Almost 20% of insects are in decline and 13% are threatened while 7% have conservation status Kevin O’Sullivan The Irish Times The decline of butterflies and bumblebees in Ireland is matching a global trend, indicating insect populations are collapsing, according to the National Biodiversity Data Centre (NBDC). Commenting on its latest figures, senior ecologist Dr Tomás Murray said Irish butterfly and bumblebee monitoring schemes have revealed rates of decline in these important insects in line with a… The global scientific review confirmed ... Read More »

What the pesticides in our urine tell us about organic food

A study helps answer a question many of us ask when deciding whether to buy organic food: does it really make a difference? Kendra Klein and Anna Lappé The Guardian When Andreina Febres, a mother of two living in Oakland, California, signed up for a study evaluating whether an organic diet could make a difference in the amount of pesticides found in her body, she didn’t know what researchers would find. But her family, and the three others across the country that participated, ... Read More »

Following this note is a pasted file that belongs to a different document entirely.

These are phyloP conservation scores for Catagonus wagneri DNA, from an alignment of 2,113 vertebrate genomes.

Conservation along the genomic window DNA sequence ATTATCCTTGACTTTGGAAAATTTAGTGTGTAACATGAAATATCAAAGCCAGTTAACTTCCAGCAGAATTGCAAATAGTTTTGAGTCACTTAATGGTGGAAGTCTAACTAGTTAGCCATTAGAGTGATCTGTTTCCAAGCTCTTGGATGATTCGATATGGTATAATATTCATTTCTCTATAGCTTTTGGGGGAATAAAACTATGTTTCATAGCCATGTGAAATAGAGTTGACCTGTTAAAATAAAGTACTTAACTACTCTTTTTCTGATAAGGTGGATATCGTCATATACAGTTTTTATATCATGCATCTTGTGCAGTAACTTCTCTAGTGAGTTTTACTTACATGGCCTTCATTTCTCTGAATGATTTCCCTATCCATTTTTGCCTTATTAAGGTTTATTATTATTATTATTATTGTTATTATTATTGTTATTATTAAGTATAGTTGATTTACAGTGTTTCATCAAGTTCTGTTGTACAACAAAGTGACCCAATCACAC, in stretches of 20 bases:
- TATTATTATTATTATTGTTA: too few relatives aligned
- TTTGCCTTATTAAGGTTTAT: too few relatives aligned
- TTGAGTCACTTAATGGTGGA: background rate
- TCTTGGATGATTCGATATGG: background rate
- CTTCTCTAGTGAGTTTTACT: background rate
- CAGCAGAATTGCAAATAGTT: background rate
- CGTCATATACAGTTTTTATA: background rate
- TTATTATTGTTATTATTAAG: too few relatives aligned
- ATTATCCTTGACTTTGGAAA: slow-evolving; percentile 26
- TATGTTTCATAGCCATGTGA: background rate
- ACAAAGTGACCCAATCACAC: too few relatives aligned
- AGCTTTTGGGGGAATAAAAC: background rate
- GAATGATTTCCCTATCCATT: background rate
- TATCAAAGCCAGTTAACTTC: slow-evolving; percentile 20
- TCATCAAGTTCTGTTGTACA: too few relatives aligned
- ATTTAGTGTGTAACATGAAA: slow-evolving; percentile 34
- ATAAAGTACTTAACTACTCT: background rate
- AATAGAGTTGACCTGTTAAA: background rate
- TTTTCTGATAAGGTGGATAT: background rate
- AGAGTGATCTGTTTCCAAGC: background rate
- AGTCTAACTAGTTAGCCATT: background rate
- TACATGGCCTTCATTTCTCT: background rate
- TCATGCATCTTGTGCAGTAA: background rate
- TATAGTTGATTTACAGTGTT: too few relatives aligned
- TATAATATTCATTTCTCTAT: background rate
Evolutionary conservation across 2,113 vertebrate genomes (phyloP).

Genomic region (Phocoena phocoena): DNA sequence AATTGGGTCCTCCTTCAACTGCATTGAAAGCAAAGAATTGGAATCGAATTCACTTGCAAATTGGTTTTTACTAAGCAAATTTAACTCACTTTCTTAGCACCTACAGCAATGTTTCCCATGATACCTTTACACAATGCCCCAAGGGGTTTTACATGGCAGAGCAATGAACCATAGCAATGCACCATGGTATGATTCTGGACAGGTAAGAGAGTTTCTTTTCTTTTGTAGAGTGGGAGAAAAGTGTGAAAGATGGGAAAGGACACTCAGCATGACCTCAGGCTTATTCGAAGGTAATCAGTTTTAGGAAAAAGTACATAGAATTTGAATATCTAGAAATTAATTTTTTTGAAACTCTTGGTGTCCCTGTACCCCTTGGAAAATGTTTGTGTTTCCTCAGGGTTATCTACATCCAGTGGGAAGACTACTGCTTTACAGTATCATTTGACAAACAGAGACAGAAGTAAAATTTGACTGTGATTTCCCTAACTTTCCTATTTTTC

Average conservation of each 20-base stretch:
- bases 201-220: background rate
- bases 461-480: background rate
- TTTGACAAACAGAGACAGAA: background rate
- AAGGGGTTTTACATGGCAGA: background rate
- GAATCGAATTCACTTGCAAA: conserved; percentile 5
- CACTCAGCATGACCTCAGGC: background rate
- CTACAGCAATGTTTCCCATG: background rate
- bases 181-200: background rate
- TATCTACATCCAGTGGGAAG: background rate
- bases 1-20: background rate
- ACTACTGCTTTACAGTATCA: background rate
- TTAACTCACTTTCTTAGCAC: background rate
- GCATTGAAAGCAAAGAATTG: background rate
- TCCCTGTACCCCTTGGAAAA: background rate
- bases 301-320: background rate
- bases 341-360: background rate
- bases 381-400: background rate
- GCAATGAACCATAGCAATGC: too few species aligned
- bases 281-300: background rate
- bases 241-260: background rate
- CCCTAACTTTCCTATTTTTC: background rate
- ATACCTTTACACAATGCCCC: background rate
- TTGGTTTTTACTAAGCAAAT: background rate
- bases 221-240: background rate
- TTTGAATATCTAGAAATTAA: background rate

Must the president be a moral leader?

The best presidents – including figures such as Abraham Lincoln and George Washington – are celebrated not only as good leaders, but as good men. They embody not simply political skill, but… Michael Blake The Conversation Why, though, should anyone expect a president to demonstrate that sort of virtue? If someone is good at the difficult job of political leadership, must they demonstrate exceptional moral character as well? Character and democracy Voters disagree about the extent to which the president ... Read More »

Is Nancy Pelosi a Climate Skeptic?